As adults, we have all these thoughts floating around in our heads. You’re here likely because you thought, “I can’t draw.” If you go into attempting to learn with that mindset, you’re dooming yourself before you begin. Let it all go. Believe in yourself and your abilities and approach what you’re trying to learn with an open mind.

Another portion of resetting your brain is changing the way you think.

Changing Your Thinking (Process Oriented vs. Results Oriented)

I’ll admit, this is a hard one for me to learn, and I’m still working towards teaching myself it. When you start drawing, you look at all these other great artists, you watch tutorials, and you go: “I can draw that.” Then you draw it once.

It looks nothing like the tutorial/video I watched.

This is results-oriented thinking. You went into something with an expectation that you were going to achieve the same result as the tutorial.

Now, rewind your brain. Go do that tutorial again and this time set the expectation that you’re going to learn something rather than create something. That is your goal. You’re going to learn to draw an eye or a line. Maybe it’s not the best one, but put this thought in your head: hey, the next one I draw will be better. The one after that will be even better than the first. Because you are developing a skill set which is a process. You are learning how to connect the lines to make an eye. This is process-oriented thinking, and it is the best way to go about learning to draw because its the best way to judge your progress.

If you judge your progress with results-oriented thinking, you’ll end up constantly beating yourself up.

Find A Good Teacher

Remember how we figured out what our learning style was? You want to find a teacher that teaches in that style, if possible. There’s nothing worse than fighting against the teacher when trying to learn something. I failed a math class with one teacher, went back to summer school, and aced it with another – because they had different teaching methods.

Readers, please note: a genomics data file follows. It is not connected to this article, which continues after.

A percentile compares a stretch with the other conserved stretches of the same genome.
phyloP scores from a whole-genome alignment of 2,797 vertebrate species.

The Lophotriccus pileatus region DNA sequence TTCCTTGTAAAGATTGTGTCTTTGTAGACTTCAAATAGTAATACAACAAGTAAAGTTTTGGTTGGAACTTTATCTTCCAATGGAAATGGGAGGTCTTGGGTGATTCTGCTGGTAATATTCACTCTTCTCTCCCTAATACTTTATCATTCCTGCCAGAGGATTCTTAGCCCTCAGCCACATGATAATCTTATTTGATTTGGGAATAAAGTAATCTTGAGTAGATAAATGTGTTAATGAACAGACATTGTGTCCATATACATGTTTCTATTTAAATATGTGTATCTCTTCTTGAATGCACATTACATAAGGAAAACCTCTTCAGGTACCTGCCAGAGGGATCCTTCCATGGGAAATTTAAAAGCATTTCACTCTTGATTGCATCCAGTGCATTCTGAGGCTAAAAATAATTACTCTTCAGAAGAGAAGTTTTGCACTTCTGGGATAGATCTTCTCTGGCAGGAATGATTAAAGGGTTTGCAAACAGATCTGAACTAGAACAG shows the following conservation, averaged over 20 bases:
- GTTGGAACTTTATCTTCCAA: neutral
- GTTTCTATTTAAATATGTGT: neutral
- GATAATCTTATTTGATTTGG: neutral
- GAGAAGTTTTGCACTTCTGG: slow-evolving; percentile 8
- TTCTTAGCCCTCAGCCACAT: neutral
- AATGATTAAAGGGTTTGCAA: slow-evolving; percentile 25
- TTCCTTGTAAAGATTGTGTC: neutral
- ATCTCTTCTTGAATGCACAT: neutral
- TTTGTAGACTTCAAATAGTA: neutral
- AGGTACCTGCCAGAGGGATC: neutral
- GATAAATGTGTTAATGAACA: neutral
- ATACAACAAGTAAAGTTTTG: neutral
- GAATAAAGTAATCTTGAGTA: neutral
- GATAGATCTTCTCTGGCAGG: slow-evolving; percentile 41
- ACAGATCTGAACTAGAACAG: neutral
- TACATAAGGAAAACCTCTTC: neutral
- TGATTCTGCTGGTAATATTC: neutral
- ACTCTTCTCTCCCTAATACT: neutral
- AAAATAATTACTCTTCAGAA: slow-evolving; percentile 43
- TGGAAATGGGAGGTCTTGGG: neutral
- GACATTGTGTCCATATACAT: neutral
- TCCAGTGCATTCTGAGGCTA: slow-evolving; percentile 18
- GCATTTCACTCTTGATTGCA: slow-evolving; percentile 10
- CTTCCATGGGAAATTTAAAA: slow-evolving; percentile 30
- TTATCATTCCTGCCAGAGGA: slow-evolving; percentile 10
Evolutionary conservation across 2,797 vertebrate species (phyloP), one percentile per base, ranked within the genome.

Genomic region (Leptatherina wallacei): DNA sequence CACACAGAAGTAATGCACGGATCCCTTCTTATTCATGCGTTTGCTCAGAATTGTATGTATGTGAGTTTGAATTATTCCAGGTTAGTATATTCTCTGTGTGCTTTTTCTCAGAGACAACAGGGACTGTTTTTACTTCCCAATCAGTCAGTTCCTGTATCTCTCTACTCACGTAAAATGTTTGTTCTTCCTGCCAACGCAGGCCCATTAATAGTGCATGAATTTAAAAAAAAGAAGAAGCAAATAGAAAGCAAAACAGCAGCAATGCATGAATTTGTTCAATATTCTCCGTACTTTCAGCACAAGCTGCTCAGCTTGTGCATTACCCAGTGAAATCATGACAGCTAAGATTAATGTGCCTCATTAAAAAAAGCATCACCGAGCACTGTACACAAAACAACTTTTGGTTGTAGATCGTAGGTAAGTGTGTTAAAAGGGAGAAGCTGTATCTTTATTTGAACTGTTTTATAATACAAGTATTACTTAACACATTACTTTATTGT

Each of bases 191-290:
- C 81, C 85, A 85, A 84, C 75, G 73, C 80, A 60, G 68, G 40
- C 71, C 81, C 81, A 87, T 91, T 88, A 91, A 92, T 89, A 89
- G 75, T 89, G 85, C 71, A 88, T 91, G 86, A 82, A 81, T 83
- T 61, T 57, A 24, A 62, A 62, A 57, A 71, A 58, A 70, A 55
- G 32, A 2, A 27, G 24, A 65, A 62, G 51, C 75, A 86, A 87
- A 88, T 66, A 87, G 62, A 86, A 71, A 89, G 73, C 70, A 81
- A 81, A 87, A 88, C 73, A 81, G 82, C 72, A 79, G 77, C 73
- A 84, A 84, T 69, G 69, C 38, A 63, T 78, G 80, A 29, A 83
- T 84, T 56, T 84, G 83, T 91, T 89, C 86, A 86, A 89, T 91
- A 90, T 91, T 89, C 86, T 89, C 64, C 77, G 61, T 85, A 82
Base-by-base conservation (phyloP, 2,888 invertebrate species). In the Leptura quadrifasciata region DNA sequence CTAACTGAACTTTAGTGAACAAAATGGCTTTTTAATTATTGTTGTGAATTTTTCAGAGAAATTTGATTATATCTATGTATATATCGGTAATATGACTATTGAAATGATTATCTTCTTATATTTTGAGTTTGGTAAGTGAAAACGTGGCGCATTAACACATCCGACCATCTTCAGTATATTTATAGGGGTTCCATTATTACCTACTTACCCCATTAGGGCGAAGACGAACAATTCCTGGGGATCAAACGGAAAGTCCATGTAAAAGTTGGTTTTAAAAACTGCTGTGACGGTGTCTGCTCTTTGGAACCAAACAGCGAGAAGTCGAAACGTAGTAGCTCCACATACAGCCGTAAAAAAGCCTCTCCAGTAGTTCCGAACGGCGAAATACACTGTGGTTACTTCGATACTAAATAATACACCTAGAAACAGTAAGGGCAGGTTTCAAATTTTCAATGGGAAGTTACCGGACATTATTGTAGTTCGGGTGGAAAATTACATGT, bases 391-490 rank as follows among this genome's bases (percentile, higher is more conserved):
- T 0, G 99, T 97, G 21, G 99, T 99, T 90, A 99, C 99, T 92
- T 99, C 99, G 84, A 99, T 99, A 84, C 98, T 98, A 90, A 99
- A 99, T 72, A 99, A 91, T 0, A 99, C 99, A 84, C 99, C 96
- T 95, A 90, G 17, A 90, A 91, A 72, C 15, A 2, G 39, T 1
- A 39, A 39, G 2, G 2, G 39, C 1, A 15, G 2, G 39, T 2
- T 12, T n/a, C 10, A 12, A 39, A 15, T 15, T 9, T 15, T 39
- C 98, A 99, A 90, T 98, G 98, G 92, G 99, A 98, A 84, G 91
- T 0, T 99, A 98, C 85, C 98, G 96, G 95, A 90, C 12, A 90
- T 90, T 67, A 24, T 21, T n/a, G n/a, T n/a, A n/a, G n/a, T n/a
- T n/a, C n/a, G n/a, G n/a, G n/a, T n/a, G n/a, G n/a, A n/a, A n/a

Now when I say find a teacher, I don’t necessarily mean a structured school. Pay attention to which YouTube tutorials you actually listen to rather than lose focus during. Maybe someone’s voice is grating. Perhaps they don’t have enough emotion. This works for studying paintings as well – you’re not going to pay attention to a painting you don’t like.

And don’t be afraid to use multiple sources and teachers for the same subject.

Start Small

A lot of art is breaking things down into simple forms and shapes first, then enhancing them into one piece. You want to start small. Remember breaking things down into specific goals? Do that with your learning too. “Today, I’m going to learn how to draw a circle.” Keep building the smaller bits up into, the larger ones.

Practice, Practice, Practice

Leave me be, I’m still learning perspective.

There are a small number of people out there that can watch something or see something once and replicate it immediately. Creating art can be just as easy as playing a video game. Remember the first time you picked up that controller? You had no idea what the buttons did. But the more you used it, the more you remembered it.

Do not just watch a tutorial and let it sit. Go and practice what that tutorial was trying to impart. You will build pathways in your brain (and in your hands) which most of us refer to as muscle memory.

Have Fun

No, really. Have fun. If you are in a more positive state when you’re trying to learn something, you’re more apt to retain that information. So as much as I just said practice up above, take breaks to do personal work as well. Or maybe take a break to play a video game. If you sit there and strain yourself with nothing but work, aka learning how to do something, you’ll only associate learning with boring and dull things.

Of course, try to use some of those things you learned in your personal projects.

Honestly, these statements can be applied to learning any new skill, but as this is a blog about digital art, you can definitely use them to turning your stick figures into art you can appreciate.

Conclusion

Anyone can draw, and I stand by that statement. Drawing is not some mystical talent that just manifests in specific people (odd acts of nature notwithstanding), but it is a learned skill. By applying the thoughts I’ve imparted to you in this article, you’ll have an excellent foundation to begin your path to creating incredible works of art.

Happy drawing, folks!